Are you interested in exploring the industry in other countries?
“First of all, I’m really happy to live in Amsterdam. I was travelling a lot over the years and had cities in mind where I would think, ‘oh, I could definitely live there’. But through the years, I realized that whenever I was in Amsterdam I could really relax. There’s something very soothing about the bikes and the canals. I love it here. As for other cities, there’s something about Japan that connects with me. I think I would like to explore and live there for one or two years at some point in my life. Also, I love Copenhagen, I lived there before. I was raised in Denmark but was born in Korea. I was adopted and recently had the pleasure of meeting my birth family there. I found Seoul to be a beautiful and very interesting city. The people as well. It has a strong connection to me."
Your Danish and Korean background must influence your design aesthetic.
“I think so. When you grow up in Scandinavia, you grow up with a certain kind of aesthetic that you’re being impacted with all the time and you don't even realize it. Danish design aesthetics are Nordic, natural, simple and minimalistic. I can feel how the Italian, Provence, and Parisian influences differ from the Scandinavian. I find it inspiring and appreciate the difference. But I do definitely think that my Danish upbringing has an impact on my view of things. My Korean side, I don’t know. I was three when I came to Denmark. Maybe it’s more in my personality. Sometimes people say Koreans are very strong-minded. [Laughing]"
Do you wear your designs?
“I often get inspired by what I’m working with or wearing. A very great example is the first freelance job I had after my years with G-Star. I was working with the Belgian brand, Essentiel Antwerp, and their design values are nearly opposite to G-Star. It’s all about flower print, pink, fun, and colourful. I had been working with blue, black, grey denim for so many years and was so ready to get out of this monochrome colour card. I immediately was like, ‘let’s go and jump all in”. I really enjoyed it so much. When I design something radically new, I need to try it for myself. For example, I need to know what it feels like to walk out in a complete neon pink jumpsuit. I think it's a great experience to understand what it feels like for the consumer. I think it's like being a chef. You need to taste what you’re cooking."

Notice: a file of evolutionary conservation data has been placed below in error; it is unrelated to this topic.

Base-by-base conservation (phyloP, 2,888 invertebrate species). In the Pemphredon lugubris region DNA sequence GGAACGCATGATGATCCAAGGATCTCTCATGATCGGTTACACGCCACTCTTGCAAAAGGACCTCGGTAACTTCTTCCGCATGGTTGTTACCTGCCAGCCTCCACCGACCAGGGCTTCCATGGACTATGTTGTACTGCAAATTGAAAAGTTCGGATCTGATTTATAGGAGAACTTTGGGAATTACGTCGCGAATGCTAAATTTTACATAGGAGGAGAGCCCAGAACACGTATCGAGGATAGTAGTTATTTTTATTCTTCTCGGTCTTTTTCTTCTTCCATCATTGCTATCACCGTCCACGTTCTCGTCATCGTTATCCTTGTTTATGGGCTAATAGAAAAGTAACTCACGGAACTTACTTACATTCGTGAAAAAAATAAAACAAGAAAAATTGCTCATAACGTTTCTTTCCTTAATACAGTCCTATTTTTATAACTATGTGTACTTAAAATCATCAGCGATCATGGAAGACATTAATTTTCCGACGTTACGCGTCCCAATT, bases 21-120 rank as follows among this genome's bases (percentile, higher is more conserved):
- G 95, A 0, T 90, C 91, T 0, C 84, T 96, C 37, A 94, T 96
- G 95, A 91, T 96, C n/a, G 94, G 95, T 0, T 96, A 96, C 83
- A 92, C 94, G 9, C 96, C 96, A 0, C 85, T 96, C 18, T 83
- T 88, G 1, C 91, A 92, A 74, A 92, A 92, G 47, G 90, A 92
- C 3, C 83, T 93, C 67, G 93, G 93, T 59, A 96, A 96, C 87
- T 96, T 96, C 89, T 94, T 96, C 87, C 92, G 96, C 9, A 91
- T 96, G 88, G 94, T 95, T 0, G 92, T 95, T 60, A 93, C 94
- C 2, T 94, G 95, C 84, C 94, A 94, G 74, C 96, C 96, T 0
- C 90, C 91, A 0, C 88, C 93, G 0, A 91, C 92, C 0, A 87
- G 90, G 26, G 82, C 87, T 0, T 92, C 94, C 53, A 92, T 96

And for our last question, what has inspired you lately?
“Uhhh, so many things. With the upcycle work at 1/OFF Remade in Paris, I’m getting inspired by all the unique and beautiful pieces of vintage clothing. When you work for a conventional fashion brand you often start like: this is the concept, this is the colour card, these are the silhouettes per season. But with this brand, the clothes are already made, it’s genderless and seasonless. So, you have to think about what you can do to redesign and repurpose it in order for a person to find it relevant and desirable today. For example, for SS21 we designed a beautiful tracksuit made from 3 different vintage sports garments like Nike and Adidas, and a vintage Hermes scarf in a hybrid with a Ralph Lauren shirt. One of the iconic pieces is a beautiful fusion between the classic tweed Chanel jacket and a Levi’s denim trucker jacket. It’s a very fascinating combination. Each garment tells a story and gives inspiration."
“Besides this, this summer I was working on a denim capsule and they weren’t specifically asking for sustainability. Like with many companies, it isn't really a high priority due to the pandemic and other business issues at the moment. But I thought I would try to push them. They wanted a small capsule for a spring/summer campaign, so I made a whole concept for them that was sustainable, very masculine, non-dyed denim, organic cotton, with performance characteristics such as an antiviral coating which was inspired by what’s going on today with Covid and virus protection."
“And lastly, for the current jewelry project I’m working on, I’m very much inspired by the location in Afghanistan. In that area, there are mountains with certain types of gemstones. These stones are said to be spiritual and have certain meanings and properties like healing crystals. I was reading all about it and buying all these vintage books about stone energies and the history of jewelry. I think during these times with the pandemic, we feel extra sensitive and drawn towards having extra energy or a spiritual gem in a necklace or next to our bed. So yes, all this inspiration is coming from what’s happening in the world right now."